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Harry Nyquist is famous for his many contributions to the field of engineering.  His achievement concerning aliasing comes from a paper he published in 1924 in the Bell System Technical Journal, “Certain factors affecting telegraph speed.” In this paper, he lays out the criteria for determining the bandwidth requirements for transmitting information, in particular how many telegraph pulses can be put through a telegraph channel per unit time relative to the bandwidth of the channel.
Folding? Where did that signal come from?
Nyquist explained that to reproduce a signal of a certain frequency, you have to sample that signal at least twice its maximum frequency.  If you have a signal that ranges from 80 hz to 100 hz, then you must sample it at 200 hz or above to be able to reproduce the original signal accurately.
What happens if a signal is under sampled.  For example, what happens if the signal above has a component of 120 hz and we sample it at 200 hz.  There is a phenomenon in communication theory known as folding.  Folding occurs at ½ the sample frequency.  In our example, a 200 hz sample rate is folded at 100 hz.  Frequencies between 100 and 200 appear mirrored (or folded) around the 100hz mark.  A signal at 120 hz appears at 80 hz. A formula that expresses this is the following:

fa is the alias frequency (80 hz),
R is the sample rate (200 hz),
N is an integer (1),
fs is the frequency of the signal being sampled (120 hz).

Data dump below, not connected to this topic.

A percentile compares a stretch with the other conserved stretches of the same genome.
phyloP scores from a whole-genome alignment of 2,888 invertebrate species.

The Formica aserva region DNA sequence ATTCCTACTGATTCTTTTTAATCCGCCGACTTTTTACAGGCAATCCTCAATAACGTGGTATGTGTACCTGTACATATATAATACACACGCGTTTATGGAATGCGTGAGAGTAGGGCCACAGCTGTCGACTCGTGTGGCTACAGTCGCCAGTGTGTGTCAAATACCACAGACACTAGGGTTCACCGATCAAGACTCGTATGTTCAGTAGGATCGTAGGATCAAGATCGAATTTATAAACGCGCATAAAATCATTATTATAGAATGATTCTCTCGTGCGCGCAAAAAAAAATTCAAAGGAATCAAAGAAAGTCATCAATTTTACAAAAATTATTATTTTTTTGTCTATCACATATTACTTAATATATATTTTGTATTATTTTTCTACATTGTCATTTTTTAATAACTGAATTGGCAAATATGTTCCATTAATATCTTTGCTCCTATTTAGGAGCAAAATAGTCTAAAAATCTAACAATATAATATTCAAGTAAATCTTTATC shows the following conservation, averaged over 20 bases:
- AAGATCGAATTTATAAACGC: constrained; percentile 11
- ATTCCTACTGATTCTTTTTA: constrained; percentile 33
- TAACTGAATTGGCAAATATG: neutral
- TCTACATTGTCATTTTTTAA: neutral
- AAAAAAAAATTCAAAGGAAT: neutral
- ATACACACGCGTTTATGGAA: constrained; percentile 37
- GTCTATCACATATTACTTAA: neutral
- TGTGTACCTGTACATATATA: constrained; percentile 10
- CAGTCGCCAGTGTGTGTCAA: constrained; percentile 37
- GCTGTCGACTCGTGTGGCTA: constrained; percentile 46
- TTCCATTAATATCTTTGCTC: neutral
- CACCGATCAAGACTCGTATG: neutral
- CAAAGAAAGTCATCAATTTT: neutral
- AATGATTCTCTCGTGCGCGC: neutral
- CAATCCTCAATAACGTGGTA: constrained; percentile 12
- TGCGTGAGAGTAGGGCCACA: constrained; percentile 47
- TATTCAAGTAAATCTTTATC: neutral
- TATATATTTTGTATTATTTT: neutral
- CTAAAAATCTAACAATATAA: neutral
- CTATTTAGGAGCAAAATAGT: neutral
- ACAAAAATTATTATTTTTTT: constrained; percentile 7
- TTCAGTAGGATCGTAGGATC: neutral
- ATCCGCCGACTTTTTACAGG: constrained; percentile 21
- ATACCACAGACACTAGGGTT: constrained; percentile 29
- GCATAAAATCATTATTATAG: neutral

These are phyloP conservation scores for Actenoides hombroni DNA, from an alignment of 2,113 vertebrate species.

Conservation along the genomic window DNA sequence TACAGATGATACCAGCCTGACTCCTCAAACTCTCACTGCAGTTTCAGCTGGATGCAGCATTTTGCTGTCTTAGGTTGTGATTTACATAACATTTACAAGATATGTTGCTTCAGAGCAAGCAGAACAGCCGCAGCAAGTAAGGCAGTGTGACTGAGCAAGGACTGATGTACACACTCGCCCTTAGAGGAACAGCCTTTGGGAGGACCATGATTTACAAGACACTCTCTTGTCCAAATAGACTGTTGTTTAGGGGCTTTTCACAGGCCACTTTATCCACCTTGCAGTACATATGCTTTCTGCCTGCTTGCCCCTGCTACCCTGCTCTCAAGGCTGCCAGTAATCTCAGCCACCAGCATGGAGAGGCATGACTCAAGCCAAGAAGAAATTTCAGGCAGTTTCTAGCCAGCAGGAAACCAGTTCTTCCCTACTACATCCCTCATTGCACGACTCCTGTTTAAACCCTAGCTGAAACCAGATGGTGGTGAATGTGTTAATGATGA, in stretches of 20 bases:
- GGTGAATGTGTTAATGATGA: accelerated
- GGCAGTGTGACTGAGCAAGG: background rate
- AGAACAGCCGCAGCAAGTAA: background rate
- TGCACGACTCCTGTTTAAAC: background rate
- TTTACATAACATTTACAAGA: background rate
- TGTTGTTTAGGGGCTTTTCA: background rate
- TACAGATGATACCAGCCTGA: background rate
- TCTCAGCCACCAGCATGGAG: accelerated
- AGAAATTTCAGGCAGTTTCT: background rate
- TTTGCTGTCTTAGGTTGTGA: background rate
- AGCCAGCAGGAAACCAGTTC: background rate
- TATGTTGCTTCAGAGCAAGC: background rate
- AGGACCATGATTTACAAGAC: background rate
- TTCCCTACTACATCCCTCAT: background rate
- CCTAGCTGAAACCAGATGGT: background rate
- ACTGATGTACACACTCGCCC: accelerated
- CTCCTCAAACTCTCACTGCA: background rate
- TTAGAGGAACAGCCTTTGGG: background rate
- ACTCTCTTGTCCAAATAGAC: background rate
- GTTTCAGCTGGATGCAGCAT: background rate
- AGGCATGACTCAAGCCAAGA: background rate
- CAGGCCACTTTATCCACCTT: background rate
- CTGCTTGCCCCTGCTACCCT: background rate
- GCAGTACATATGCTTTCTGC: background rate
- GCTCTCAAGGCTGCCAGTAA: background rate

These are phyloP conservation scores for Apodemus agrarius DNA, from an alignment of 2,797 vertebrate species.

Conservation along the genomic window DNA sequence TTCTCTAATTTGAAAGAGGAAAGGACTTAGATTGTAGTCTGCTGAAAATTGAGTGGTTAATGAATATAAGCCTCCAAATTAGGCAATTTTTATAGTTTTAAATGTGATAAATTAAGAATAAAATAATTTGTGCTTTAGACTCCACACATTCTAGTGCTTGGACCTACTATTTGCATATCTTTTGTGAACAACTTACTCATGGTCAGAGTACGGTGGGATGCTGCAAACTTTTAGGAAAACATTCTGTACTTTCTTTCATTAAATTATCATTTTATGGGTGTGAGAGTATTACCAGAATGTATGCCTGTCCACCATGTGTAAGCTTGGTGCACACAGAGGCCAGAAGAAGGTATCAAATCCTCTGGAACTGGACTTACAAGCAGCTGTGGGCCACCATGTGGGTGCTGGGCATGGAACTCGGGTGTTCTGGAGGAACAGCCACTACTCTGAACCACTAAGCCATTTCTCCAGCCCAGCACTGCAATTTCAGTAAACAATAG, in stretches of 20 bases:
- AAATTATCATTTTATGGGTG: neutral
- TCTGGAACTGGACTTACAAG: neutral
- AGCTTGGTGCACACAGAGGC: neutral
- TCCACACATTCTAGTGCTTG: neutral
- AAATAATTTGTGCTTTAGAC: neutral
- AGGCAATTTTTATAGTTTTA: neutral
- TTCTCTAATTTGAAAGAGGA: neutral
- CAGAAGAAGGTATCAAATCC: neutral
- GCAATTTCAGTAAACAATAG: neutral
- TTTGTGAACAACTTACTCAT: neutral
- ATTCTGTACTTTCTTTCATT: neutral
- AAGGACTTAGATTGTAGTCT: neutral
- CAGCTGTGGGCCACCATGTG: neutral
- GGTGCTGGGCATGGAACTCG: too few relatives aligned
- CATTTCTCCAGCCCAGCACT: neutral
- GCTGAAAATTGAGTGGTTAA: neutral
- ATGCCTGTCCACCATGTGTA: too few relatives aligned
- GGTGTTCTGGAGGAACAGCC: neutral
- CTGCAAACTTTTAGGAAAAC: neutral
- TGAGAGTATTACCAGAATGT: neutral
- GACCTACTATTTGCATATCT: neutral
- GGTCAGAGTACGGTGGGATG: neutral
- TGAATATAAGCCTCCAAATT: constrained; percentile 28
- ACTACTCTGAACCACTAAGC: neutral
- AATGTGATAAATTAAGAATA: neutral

The signal would appear to have an 80 hz and a 120 hz component because both signal can be reproduced from the collected data.
Anti-aliasing Filters
To prevent aliasing, it is important to always filter your signal appropriately.  The trick is to pick a filter that will not affect the signal of interest much, but will attenuate the signals with frequencies above the Nyquist frequency.  For example, to filter a 100 hz signal, you could put a low pass filter between the signal and the A to D converter and sample at 200 hz.  That meets the technical requirement.   However, the cutoff frequency is the ½ power or 3dB point, so your signal will be affected significantly by the filter.  A better way would be to put the filter at 200 hz and set the sample rate at 400 hz or even 500 hz.  This is called oversampling.  This will prevent aliasing, but depending on what you want to do with the data, it might not be useful.  Oversampling by 10 times will give a better reconstruction of the signal.  As an example, listen to some old-time radio programs.  Some will sound crisp and clear, these are oversampled.  Others are muted and muddy. They don’t have much in the way of high frequency content.  This information is there, but the quality is bad.  If you hear a low frequency buzzing the signal was not filtered properly.  You are hearing aliasing.  The buzzing is the part of the signal that was close to the sample frequency and was folded down close to ½ the sample frequency.
Other types of Aliasing
As electrical engineers, we tend to think of everything as a single signal, a voltage changing with time.  But there is also such a thing as two-dimensional temporal aliasing.  You have experienced this if you ever watched a move of a wagon.  When the spoked wheel is rotating close to the frame rate of the camera, the wheel can appear to be rotating much too slow or even rotating backwards.
There is also a phenomenon called spatial aliasing.  When a photograph is under sampled image can have fuzzy edges or even form a moiré pattern in the image which can lead to some very unusual images for example a wave moving through a brick wall.

Don’t be deceived by DC
I have heard this many times, “I don’t have to worry about aliasing because my signal is DC.  There will still be noise on your signal.  Not filtering your signal will lead to, not only the original noise issue, but that noise aliased into your sampled signal making the problem all the worse for being lazy.
Final thoughts
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